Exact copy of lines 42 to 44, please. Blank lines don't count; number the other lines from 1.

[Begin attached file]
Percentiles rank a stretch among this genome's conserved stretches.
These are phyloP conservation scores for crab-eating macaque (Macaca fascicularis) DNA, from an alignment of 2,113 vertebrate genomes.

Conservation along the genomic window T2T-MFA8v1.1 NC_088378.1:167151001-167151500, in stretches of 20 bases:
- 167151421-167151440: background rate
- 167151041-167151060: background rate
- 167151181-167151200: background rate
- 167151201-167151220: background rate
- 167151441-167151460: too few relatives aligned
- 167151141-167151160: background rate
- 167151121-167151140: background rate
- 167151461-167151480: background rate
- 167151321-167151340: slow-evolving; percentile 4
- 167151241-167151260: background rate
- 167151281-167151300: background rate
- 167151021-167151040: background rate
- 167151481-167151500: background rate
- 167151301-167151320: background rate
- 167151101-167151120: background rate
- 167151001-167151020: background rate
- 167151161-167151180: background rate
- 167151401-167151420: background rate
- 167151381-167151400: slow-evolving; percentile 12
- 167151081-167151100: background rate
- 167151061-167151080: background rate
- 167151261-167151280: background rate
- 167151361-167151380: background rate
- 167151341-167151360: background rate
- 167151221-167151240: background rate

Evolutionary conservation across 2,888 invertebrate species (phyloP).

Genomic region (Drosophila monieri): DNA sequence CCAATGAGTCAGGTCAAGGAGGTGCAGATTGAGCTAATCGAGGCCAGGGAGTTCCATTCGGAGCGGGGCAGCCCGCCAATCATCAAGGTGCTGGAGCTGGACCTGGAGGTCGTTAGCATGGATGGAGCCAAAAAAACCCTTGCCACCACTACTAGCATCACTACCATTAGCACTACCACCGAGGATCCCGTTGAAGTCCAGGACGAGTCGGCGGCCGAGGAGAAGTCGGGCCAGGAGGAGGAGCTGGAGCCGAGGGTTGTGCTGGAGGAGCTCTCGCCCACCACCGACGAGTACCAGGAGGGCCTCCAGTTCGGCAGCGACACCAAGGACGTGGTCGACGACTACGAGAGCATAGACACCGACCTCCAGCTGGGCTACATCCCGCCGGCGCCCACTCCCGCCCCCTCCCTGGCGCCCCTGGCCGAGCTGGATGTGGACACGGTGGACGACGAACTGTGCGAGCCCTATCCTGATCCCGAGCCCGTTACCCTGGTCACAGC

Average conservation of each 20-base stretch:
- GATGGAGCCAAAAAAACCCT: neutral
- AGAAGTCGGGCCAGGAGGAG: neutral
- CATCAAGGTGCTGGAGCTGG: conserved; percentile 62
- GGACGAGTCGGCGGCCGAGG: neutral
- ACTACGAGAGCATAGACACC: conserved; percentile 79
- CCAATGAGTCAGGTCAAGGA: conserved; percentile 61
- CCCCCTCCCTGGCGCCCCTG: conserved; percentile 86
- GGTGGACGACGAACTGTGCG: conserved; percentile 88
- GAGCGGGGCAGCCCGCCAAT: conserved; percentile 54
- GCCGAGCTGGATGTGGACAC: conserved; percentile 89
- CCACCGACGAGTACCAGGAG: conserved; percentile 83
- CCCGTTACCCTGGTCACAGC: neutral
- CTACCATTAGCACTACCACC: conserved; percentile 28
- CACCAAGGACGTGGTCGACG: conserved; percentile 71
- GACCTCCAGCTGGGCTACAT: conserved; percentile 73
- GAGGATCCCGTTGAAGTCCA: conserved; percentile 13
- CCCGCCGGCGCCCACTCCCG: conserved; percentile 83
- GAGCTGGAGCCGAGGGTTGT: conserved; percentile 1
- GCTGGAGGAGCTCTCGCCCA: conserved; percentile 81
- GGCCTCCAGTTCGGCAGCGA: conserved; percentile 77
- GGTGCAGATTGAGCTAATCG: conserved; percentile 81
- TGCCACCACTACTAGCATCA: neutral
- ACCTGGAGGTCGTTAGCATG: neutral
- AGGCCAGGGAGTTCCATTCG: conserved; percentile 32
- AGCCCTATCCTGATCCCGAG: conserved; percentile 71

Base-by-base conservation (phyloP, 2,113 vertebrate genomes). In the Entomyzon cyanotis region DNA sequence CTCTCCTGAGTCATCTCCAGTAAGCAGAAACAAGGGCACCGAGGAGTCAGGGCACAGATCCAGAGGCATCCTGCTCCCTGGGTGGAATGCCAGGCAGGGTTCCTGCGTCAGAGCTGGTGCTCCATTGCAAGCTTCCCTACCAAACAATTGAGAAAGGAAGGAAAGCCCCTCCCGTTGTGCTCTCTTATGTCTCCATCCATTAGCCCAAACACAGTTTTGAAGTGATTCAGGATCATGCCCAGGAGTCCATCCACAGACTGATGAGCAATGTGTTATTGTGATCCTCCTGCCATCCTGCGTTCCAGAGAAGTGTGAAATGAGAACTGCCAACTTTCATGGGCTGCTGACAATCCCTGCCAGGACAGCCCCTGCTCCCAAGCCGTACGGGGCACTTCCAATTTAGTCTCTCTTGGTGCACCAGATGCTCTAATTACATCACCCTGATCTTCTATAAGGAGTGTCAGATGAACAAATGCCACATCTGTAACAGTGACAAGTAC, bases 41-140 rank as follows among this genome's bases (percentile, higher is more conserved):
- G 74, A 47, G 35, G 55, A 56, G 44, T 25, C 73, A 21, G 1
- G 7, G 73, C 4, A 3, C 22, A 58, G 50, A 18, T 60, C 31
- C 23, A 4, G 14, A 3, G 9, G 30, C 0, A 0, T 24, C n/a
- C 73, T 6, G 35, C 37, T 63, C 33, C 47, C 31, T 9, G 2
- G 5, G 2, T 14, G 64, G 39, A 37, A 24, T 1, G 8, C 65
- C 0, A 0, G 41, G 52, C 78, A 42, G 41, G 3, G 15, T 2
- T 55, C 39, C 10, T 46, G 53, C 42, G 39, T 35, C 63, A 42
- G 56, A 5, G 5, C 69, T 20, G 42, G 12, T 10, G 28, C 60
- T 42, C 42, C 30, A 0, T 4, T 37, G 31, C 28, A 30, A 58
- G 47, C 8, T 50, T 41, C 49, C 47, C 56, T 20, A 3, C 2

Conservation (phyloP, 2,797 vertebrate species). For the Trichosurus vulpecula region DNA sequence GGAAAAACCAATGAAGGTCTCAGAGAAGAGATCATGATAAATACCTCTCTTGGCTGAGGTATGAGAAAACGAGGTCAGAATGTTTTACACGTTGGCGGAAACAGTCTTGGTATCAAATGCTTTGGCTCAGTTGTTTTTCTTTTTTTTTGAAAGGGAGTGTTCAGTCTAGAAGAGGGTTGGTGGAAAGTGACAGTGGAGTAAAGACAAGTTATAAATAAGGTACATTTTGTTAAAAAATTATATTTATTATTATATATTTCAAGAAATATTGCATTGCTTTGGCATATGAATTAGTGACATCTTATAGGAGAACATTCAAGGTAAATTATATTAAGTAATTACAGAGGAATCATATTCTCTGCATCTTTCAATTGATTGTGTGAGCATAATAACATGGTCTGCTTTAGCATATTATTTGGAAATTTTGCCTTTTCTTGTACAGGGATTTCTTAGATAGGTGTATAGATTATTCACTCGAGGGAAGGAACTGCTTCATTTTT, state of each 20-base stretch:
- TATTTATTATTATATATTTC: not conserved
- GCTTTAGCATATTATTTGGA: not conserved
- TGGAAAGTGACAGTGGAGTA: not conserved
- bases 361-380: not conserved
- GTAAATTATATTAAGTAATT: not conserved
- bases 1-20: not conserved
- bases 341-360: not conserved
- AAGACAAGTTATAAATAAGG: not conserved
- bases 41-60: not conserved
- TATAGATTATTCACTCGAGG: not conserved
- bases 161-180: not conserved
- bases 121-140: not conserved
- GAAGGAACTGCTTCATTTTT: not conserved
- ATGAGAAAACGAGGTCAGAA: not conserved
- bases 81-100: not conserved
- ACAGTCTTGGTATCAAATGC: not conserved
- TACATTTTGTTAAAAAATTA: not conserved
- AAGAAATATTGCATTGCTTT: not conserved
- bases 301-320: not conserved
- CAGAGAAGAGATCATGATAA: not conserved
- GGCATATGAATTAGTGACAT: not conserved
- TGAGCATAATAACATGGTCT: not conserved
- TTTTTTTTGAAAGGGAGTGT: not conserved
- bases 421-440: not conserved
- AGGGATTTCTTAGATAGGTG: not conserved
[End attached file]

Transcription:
- CCACCGACGAGTACCAGGAG: conserved; percentile 83
- CCCGTTACCCTGGTCACAGC: neutral
- CTACCATTAGCACTACCACC: conserved; percentile 28